Abstract PDF
    This study investigates and compares regulations in the distribution sector of OECD. It is noteworthy that the regulations of OECD distribution sector show contradiction. Through regulatory reforms in many European countries the regulations are to a greater extent becoming liberalized especially in such areas as market access, price control, and service regulations. On the contrary some major European nations in line with liberalization in the distribution sectors change their lines and tend to restrict large-scale retail stores. In the extreme cases regulations in the distribution sector often play obstacles to market access due to unnecessary limited regulations and excessive governmental burdens.
  • 5.

    Institutionalization of Trust Building Procedure among Corporate Stakeholders

    Hun Joon PARK | Sang-Joon Kim | 2003, 12(2) | pp.137~184 | number of Cited : 0
    Abstract PDF
    This study explores the most desirable corporate governance in order to search for institution to maximize the trust among all stakeholders through the mathematical model and the system dynamics model based on the agency theory. The simulation discovers what factors are critical to solve the agent problem, by which we show the practical and theoretical implications for the development of institution. For solving the agent problem, it is important for managers to let their voluntary will be positive beyond the authoritative view. Legal approach has imperfect remedies because it gives the agent incentives on opportunistic behaviors which are thrived by external attribution for partnership. For making voluntary decisions through building trust among stakeholders, therefore, our results show that the institutionalization of procedure is necessary for building trust via legal, procedural systems which let the members to argue or negotiate their embedded interests, and which make them to communicate in and out of corporate governance.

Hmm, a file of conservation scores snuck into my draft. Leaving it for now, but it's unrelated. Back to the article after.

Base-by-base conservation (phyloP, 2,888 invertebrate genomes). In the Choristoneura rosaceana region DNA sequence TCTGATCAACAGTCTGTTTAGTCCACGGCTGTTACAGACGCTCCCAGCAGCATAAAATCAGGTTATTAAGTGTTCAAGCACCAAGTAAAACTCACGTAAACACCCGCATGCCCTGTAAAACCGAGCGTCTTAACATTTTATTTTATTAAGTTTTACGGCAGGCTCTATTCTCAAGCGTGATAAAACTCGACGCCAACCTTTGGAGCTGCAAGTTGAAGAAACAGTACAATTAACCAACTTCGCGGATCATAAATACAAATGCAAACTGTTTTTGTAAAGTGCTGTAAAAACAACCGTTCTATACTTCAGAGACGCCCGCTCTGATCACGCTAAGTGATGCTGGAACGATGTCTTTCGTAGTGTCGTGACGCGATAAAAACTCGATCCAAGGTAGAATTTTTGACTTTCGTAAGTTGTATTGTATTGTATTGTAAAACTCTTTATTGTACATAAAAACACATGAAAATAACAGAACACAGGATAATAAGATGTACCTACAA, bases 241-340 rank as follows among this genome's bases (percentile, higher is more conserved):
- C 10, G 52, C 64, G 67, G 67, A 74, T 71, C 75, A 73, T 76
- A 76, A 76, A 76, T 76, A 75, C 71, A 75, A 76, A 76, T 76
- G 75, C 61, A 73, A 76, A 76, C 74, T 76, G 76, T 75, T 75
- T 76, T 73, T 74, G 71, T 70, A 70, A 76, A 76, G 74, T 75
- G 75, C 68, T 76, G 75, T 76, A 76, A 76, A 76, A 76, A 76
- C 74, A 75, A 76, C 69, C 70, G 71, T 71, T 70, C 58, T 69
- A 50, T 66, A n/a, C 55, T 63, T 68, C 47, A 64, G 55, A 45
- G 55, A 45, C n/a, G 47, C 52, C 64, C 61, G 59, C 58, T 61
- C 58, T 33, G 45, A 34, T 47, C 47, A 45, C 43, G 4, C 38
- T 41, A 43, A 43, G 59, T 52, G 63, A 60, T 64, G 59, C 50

• 6.

    Securities Arbitration System as a Kind of ADR

    Cheol Han | 2003, 12(2) | pp.185~217 | number of Cited : 6
    Abstract PDF
    In these days, arbitration helps alleviate some of the burden of a heavy caseload from the judiciary and is a viable method to resolve disputes in a relatively quick and efficient manner. With regard to securities disputes, investors who bring claims against broker-dealers are increasingly using arbitration to obtain a remedy for the alleged wrong committed against them. It would be necessary to introduce securities arbitration system to our disputes resolution system. Compared to American practices, there could be many differences in recognition on arbitration and legal structure in our country. Thus it will be a future assignment to consider seriously and carefully what kind of securities arbitration system will be proper for us. This article analyzed predispute arbitration agreements and agreements to arbitrate after a dispute has already arisen. It began with a broad overview of arbitration and securities arbitration. And it discussed arbitration legislation and arbitration case law. Then it analyzed laws on securities arbitration. Additionally, common securities arbitration issues were analyzed. Then, this article discussed cases in which securities arbitration may be conducted. Finally, some legal issues on securities arbitration decisions were discussed.
  • 7.

    Endogenous Characteristics of Chinese Financial Reforms

    Chanil Park | 2003, 12(2) | pp.219~244 | number of Cited : 4
    Abstract PDF
    The purpose of this paper is to show that financial reforms can be endogenous responses to economic growth and changes in political constraints rather than autonomous policy tools of the authorities. The endogenous characteristics of Chinese financial reforms are identified as follows. First, this paper takes a close look at endogenous aspects of Chinese financial repression policies. The endogenous characters of the financial repression policies explain why future financial liberalization in China may follow an endogenous path. Second, this study finds that recent developments of legal frameworks for financial markets have been institutional responses to macroeconomic imbalances and increased demands for property right protection. Finally, this paper argues that the lack of market infrastructure and various political constraints are major obstacles for capital market developments. As the economy grows further, the fixed costs associated with the establishment of market infrastructure will be mitigated.